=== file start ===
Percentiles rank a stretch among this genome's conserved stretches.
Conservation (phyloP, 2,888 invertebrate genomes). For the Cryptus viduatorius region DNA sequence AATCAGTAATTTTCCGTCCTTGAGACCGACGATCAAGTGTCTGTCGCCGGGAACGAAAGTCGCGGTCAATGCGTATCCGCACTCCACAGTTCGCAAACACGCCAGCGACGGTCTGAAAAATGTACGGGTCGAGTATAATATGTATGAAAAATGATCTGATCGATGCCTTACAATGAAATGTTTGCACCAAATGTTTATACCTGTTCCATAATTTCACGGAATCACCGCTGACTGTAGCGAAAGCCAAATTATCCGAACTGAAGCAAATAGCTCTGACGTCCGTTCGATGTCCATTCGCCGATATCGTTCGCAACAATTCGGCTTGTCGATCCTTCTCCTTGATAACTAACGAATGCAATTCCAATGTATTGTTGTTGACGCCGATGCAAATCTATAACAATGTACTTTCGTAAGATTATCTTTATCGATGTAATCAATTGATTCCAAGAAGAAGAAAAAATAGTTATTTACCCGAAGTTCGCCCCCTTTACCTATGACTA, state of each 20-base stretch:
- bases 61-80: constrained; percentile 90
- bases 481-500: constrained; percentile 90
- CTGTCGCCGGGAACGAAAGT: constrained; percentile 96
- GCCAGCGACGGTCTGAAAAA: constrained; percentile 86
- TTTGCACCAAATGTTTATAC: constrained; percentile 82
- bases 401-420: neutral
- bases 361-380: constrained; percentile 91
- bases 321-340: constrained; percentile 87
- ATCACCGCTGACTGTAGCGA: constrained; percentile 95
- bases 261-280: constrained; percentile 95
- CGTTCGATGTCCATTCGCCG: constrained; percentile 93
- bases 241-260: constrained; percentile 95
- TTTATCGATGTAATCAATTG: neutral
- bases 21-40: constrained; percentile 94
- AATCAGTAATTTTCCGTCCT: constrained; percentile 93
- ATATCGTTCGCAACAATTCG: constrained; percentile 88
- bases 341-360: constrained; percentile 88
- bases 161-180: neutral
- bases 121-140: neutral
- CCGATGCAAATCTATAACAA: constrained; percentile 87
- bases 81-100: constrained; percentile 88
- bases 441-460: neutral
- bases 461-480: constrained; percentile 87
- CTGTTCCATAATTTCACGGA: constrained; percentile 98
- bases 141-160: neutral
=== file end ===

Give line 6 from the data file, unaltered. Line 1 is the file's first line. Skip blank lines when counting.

- GCCAGCGACGGTCTGAAAAA: constrained; percentile 86